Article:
Then we have publishing. Publishing is basically another term for songwriting and composition. But of course, we also have publishing companies.
Publishing companies represent songwriters. They own the compositions.
This is like how record labels represent artists. They control the sound recordings.
Of course, if there aren’t any publishing companies or record labels involved, you would need to structure your own deals, and that's essentially what we're looking at here.
How To Structure Payment Deals With Producers
I continue to hear horror stories from artists who have had bad experiences with producers.
Whether producers were untrustworthy and dishonest from the start or just assumed the artist knew the deal, collaborations can turn sour when no one knows what their commitments or responsibilities are.
I will be honest and submit to you that I had issues with a producer who agreed to record my second album but ultimately didn’t fulfill on his commitments. That was in 2008, and that album still hasn’t seen the light of day.
I admit that I was kind of bitter about how that turned out. But I now know I couldn’t have gotten a better lesson in fuzzy collaboration deals!
Anyway, working with a producer need not be complicated. Typically, producers are paid a flat fee plus some of the royalties, usually somewhere in the range of 15 to 25%, after recording costs, producer’s fee, distribution, manufacturing and so forth.
If you’re not planning to release the song, then the flat fee is all the producer would get, but you’d need to work out what that looks like in advance.
Could you negotiate having the producer take a larger cut of the royalties and waive their flat fee? That’s certainly a possibility, but they probably wouldn’t agree to something like that if they thought your song wasn’t going to make it big.
The key is that you can usually reduce royalty entitlement by paying more upfront. The opposite would also be true, in the sense that, you could pay a smaller flat fee and give more royalty to the producer.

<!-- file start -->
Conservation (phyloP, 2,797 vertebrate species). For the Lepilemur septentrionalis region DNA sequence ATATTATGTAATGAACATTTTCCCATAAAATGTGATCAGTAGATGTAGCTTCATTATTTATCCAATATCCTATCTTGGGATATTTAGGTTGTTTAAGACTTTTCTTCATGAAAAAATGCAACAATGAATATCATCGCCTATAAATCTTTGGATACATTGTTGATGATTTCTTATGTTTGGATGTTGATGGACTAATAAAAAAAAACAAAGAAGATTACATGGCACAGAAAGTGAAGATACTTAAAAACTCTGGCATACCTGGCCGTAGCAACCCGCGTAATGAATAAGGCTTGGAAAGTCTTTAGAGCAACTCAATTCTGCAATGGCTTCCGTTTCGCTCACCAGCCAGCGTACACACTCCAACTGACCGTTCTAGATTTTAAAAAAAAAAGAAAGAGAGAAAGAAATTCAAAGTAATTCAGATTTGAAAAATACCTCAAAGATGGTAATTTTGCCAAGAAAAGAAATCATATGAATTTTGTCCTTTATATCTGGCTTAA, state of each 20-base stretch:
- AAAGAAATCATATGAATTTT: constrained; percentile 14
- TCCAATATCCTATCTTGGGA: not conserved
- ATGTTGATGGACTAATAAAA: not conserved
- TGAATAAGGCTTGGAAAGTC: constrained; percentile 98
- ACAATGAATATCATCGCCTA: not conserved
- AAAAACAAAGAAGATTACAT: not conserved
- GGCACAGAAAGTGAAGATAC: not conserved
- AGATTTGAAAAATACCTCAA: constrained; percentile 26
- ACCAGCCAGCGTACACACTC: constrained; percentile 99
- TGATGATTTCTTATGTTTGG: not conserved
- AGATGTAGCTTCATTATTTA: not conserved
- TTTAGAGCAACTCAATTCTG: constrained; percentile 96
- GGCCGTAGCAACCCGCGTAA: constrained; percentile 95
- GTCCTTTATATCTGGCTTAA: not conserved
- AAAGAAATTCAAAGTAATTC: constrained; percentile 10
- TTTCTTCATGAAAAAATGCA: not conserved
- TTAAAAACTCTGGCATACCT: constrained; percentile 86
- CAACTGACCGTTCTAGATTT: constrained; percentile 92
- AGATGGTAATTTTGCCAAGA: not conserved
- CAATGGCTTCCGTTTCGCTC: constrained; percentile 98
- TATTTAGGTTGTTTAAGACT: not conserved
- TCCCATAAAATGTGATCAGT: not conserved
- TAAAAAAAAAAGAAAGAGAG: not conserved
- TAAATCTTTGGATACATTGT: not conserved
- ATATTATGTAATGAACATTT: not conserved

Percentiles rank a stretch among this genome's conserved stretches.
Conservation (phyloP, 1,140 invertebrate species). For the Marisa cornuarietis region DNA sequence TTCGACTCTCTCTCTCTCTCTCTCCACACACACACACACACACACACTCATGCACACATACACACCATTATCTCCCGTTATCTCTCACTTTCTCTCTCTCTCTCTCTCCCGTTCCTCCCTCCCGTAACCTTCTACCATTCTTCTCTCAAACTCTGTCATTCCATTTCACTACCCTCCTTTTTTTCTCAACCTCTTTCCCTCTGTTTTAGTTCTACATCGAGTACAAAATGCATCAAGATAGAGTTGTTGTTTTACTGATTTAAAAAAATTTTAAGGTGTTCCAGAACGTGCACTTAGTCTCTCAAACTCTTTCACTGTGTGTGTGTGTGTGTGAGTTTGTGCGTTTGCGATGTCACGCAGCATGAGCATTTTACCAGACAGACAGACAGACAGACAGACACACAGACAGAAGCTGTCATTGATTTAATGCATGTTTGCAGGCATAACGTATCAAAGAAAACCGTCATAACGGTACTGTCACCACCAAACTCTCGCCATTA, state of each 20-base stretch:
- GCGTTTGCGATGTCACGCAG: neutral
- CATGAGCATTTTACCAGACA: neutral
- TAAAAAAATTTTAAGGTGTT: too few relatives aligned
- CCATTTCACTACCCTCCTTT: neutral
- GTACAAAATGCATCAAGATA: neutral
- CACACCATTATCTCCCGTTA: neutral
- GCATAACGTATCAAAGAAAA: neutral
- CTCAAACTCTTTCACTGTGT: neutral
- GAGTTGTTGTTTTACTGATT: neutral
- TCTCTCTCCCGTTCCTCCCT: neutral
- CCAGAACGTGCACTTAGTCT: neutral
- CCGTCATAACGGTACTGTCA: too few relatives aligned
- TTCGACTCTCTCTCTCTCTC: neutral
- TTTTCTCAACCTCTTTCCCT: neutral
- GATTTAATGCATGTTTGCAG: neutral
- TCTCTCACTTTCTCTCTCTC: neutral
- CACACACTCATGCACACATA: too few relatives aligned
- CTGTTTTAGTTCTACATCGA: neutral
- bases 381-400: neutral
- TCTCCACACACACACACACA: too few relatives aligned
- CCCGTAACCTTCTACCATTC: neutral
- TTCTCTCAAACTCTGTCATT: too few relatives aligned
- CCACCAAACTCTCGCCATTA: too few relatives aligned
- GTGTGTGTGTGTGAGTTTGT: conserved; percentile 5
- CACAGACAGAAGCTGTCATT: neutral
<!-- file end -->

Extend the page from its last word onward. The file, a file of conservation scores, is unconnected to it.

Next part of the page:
You should also know that you can sometimes buy out your producer, so you are not owing any royalties, but this will obviously cost more.
If you can’t pay the producer’s fee, then the standard is a 50/50 split with the producer maintaining ownership of the track. If this is the deal you cut, ensure that you maintain “admin” privileges over the track, however, as you will likely be the one releasing and promoting it.
If you’re going to be doing any kind of recording as part of your collaborative endeavor, then know that you will be owing the producer a certain amount of money.
How To Structure Payment Deals With Songwriting/Co-Writes
As you’ve already seen, publishing belongs to the songwriter. Easy enough.
The best idea is to split the deal 50/50, 25/25/25/25, or whatever the case may be. Basically, everyone contributing should get an equal share.
If your song was fully written upon entering the studio, and all your producer did was help you build the track, they are not owed royalties on composition.
If you end up collaborating on a brand-new song from scratch, then the producer should be given co-writing credit. Yes, in this instance, even if you already have a co-writer, the producer would be considered another co-writer (so, you would need to split the publishing three ways).
Typically, a song is owned equally by everyone who wrote it, even if all someone contributed was a single word. This is industry standard.
How To Structure Payment Deals With Your Band
Also see above (How To Structure Payment Deals With Songwriting/Co-Writes), as most of what was said there totally applies here.
The main thing to figure out is how you’re going to split publishing.
Bands like Van Halen and Coldplay have always split the composition equally, four ways (because there are four members in each band). This is probably the best way to do it if you want to keep your band happy.
There are other situations, of course, where one person keeps a bigger piece of the pie. If they are responsible for most of the lyrics and music, this can work. Of course, resentment can still build over time with other band members if the deal isn't properly understood.
Again, you must do what’s right for everyone involved, if you have any interest in maintaining professionalism and your relationships.
How To Structure Payment Deals For Other Types Of Collaborations
As already noted, there are other types of collaborations that frequently occur in the music industry.